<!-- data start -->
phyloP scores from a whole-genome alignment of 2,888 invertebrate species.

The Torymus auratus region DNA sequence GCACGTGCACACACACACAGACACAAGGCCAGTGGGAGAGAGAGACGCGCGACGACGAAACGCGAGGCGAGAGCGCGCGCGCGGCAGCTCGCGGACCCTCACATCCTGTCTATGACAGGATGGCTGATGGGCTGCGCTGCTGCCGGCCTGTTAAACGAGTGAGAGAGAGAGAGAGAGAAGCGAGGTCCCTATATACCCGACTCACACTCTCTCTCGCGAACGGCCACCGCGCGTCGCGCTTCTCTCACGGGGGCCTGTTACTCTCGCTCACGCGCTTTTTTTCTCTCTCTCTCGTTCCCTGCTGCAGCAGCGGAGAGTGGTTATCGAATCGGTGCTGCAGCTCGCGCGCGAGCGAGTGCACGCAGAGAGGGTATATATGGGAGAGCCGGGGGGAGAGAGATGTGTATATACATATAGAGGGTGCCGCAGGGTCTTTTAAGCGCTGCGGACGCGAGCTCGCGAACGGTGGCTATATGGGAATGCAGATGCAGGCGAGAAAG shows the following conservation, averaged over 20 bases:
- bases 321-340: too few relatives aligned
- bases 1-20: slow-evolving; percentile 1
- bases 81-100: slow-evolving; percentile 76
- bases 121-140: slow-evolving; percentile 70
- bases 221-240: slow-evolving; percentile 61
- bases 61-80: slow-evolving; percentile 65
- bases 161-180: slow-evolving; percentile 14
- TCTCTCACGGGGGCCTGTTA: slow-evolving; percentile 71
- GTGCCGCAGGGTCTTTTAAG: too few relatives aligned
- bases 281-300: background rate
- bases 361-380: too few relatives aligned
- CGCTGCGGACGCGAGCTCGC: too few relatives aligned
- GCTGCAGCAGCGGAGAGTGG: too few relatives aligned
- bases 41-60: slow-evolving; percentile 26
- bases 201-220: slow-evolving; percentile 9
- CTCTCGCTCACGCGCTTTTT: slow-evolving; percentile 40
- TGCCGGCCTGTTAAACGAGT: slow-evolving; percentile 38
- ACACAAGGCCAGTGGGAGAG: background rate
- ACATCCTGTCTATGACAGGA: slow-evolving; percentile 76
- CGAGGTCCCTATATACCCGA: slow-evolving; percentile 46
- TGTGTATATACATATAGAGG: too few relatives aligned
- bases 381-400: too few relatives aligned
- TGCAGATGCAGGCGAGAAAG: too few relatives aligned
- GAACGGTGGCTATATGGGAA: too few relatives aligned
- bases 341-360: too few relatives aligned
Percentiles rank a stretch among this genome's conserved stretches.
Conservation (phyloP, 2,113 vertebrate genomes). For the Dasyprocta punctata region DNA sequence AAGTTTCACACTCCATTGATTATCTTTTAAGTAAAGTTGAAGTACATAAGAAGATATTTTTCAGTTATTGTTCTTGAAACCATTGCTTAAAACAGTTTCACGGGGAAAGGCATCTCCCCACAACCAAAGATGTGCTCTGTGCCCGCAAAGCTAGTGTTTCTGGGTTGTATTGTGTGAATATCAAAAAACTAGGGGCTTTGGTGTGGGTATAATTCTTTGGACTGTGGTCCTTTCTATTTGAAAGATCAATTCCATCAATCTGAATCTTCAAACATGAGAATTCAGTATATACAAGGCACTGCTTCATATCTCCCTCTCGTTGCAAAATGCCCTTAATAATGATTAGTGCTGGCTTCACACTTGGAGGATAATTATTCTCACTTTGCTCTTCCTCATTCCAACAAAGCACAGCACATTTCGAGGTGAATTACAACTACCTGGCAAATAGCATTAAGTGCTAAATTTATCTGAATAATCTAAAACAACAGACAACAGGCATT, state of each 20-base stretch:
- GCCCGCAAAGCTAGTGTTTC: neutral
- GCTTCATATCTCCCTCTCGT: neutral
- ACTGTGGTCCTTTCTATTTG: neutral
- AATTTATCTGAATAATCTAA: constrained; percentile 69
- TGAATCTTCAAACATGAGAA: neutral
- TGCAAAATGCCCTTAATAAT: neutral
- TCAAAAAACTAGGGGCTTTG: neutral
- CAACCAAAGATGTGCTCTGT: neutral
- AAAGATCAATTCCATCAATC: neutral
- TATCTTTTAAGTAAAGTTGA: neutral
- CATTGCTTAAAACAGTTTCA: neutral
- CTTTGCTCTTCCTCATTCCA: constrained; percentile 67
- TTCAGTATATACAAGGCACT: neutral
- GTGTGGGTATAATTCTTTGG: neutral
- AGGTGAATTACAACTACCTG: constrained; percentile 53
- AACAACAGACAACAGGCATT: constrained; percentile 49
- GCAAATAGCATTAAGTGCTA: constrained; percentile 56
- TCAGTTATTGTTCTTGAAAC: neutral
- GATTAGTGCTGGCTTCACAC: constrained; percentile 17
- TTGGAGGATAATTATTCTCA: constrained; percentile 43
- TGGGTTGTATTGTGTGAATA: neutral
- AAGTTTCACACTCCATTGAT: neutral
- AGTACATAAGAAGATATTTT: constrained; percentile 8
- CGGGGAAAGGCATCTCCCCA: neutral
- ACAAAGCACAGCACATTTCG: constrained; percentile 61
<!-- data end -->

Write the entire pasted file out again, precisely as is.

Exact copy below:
phyloP scores from a whole-genome alignment of 2,888 invertebrate species.

The Torymus auratus region DNA sequence GCACGTGCACACACACACAGACACAAGGCCAGTGGGAGAGAGAGACGCGCGACGACGAAACGCGAGGCGAGAGCGCGCGCGCGGCAGCTCGCGGACCCTCACATCCTGTCTATGACAGGATGGCTGATGGGCTGCGCTGCTGCCGGCCTGTTAAACGAGTGAGAGAGAGAGAGAGAGAAGCGAGGTCCCTATATACCCGACTCACACTCTCTCTCGCGAACGGCCACCGCGCGTCGCGCTTCTCTCACGGGGGCCTGTTACTCTCGCTCACGCGCTTTTTTTCTCTCTCTCTCGTTCCCTGCTGCAGCAGCGGAGAGTGGTTATCGAATCGGTGCTGCAGCTCGCGCGCGAGCGAGTGCACGCAGAGAGGGTATATATGGGAGAGCCGGGGGGAGAGAGATGTGTATATACATATAGAGGGTGCCGCAGGGTCTTTTAAGCGCTGCGGACGCGAGCTCGCGAACGGTGGCTATATGGGAATGCAGATGCAGGCGAGAAAG shows the following conservation, averaged over 20 bases:
- bases 321-340: too few relatives aligned
- bases 1-20: slow-evolving; percentile 1
- bases 81-100: slow-evolving; percentile 76
- bases 121-140: slow-evolving; percentile 70
- bases 221-240: slow-evolving; percentile 61
- bases 61-80: slow-evolving; percentile 65
- bases 161-180: slow-evolving; percentile 14
- TCTCTCACGGGGGCCTGTTA: slow-evolving; percentile 71
- GTGCCGCAGGGTCTTTTAAG: too few relatives aligned
- bases 281-300: background rate
- bases 361-380: too few relatives aligned
- CGCTGCGGACGCGAGCTCGC: too few relatives aligned
- GCTGCAGCAGCGGAGAGTGG: too few relatives aligned
- bases 41-60: slow-evolving; percentile 26
- bases 201-220: slow-evolving; percentile 9
- CTCTCGCTCACGCGCTTTTT: slow-evolving; percentile 40
- TGCCGGCCTGTTAAACGAGT: slow-evolving; percentile 38
- ACACAAGGCCAGTGGGAGAG: background rate
- ACATCCTGTCTATGACAGGA: slow-evolving; percentile 76
- CGAGGTCCCTATATACCCGA: slow-evolving; percentile 46
- TGTGTATATACATATAGAGG: too few relatives aligned
- bases 381-400: too few relatives aligned
- TGCAGATGCAGGCGAGAAAG: too few relatives aligned
- GAACGGTGGCTATATGGGAA: too few relatives aligned
- bases 341-360: too few relatives aligned
Percentiles rank a stretch among this genome's conserved stretches.
Conservation (phyloP, 2,113 vertebrate genomes). For the Dasyprocta punctata region DNA sequence AAGTTTCACACTCCATTGATTATCTTTTAAGTAAAGTTGAAGTACATAAGAAGATATTTTTCAGTTATTGTTCTTGAAACCATTGCTTAAAACAGTTTCACGGGGAAAGGCATCTCCCCACAACCAAAGATGTGCTCTGTGCCCGCAAAGCTAGTGTTTCTGGGTTGTATTGTGTGAATATCAAAAAACTAGGGGCTTTGGTGTGGGTATAATTCTTTGGACTGTGGTCCTTTCTATTTGAAAGATCAATTCCATCAATCTGAATCTTCAAACATGAGAATTCAGTATATACAAGGCACTGCTTCATATCTCCCTCTCGTTGCAAAATGCCCTTAATAATGATTAGTGCTGGCTTCACACTTGGAGGATAATTATTCTCACTTTGCTCTTCCTCATTCCAACAAAGCACAGCACATTTCGAGGTGAATTACAACTACCTGGCAAATAGCATTAAGTGCTAAATTTATCTGAATAATCTAAAACAACAGACAACAGGCATT, state of each 20-base stretch:
- GCCCGCAAAGCTAGTGTTTC: neutral
- GCTTCATATCTCCCTCTCGT: neutral
- ACTGTGGTCCTTTCTATTTG: neutral
- AATTTATCTGAATAATCTAA: constrained; percentile 69
- TGAATCTTCAAACATGAGAA: neutral
- TGCAAAATGCCCTTAATAAT: neutral
- TCAAAAAACTAGGGGCTTTG: neutral
- CAACCAAAGATGTGCTCTGT: neutral
- AAAGATCAATTCCATCAATC: neutral
- TATCTTTTAAGTAAAGTTGA: neutral
- CATTGCTTAAAACAGTTTCA: neutral
- CTTTGCTCTTCCTCATTCCA: constrained; percentile 67
- TTCAGTATATACAAGGCACT: neutral
- GTGTGGGTATAATTCTTTGG: neutral
- AGGTGAATTACAACTACCTG: constrained; percentile 53
- AACAACAGACAACAGGCATT: constrained; percentile 49
- GCAAATAGCATTAAGTGCTA: constrained; percentile 56
- TCAGTTATTGTTCTTGAAAC: neutral
- GATTAGTGCTGGCTTCACAC: constrained; percentile 17
- TTGGAGGATAATTATTCTCA: constrained; percentile 43
- TGGGTTGTATTGTGTGAATA: neutral
- AAGTTTCACACTCCATTGAT: neutral
- AGTACATAAGAAGATATTTT: constrained; percentile 8
- CGGGGAAAGGCATCTCCCCA: neutral
- ACAAAGCACAGCACATTTCG: constrained; percentile 61